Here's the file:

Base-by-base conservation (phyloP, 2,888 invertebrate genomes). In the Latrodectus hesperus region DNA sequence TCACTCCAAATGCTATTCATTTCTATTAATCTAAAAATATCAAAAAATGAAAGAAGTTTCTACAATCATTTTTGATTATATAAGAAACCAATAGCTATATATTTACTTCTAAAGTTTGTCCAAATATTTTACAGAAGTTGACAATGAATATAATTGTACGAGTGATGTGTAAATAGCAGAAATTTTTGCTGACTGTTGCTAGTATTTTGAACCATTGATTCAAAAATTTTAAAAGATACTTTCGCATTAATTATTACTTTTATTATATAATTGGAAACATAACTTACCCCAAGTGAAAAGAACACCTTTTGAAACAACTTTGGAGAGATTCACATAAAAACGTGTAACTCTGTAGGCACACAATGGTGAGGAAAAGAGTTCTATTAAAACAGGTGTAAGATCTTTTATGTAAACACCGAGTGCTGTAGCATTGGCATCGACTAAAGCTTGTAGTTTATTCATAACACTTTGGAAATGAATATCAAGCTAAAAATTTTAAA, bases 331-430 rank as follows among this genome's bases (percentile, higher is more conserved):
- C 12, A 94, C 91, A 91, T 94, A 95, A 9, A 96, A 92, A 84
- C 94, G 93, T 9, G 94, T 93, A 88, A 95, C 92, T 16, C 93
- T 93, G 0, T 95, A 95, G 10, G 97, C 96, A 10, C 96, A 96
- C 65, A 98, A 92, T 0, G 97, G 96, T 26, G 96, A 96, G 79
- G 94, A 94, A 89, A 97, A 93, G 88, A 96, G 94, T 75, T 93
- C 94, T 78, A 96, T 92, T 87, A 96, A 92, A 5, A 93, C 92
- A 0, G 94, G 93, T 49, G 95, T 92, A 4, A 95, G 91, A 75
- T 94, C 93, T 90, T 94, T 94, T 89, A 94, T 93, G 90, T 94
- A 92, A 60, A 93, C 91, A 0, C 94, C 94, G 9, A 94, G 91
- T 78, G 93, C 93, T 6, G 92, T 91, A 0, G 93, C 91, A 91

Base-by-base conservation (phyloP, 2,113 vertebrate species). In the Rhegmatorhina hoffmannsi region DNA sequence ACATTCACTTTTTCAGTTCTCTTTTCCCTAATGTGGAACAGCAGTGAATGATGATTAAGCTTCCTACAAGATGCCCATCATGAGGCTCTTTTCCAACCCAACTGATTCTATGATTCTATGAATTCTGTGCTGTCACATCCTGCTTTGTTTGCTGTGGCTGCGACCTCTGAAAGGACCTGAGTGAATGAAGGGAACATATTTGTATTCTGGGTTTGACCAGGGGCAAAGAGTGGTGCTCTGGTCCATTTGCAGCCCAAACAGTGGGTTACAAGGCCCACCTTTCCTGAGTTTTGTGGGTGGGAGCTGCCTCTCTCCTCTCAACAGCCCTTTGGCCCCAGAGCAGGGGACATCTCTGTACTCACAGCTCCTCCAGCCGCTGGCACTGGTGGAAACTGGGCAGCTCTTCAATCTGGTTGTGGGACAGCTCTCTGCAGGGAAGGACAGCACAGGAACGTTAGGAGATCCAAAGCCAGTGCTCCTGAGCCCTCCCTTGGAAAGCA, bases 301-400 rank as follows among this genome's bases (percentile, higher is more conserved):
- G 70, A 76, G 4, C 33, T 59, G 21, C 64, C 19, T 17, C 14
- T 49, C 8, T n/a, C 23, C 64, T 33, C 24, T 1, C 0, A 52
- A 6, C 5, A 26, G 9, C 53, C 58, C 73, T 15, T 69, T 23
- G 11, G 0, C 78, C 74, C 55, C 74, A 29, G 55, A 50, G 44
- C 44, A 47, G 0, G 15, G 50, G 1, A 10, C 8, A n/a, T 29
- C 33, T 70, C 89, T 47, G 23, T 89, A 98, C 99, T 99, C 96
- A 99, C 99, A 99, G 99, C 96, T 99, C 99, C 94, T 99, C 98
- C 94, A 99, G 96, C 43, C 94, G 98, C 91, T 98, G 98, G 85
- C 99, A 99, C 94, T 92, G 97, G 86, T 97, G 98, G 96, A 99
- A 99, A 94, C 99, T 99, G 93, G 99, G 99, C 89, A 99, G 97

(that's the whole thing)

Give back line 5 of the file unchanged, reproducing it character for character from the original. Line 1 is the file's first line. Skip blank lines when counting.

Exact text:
- C 65, A 98, A 92, T 0, G 97, G 96, T 26, G 96, A 96, G 79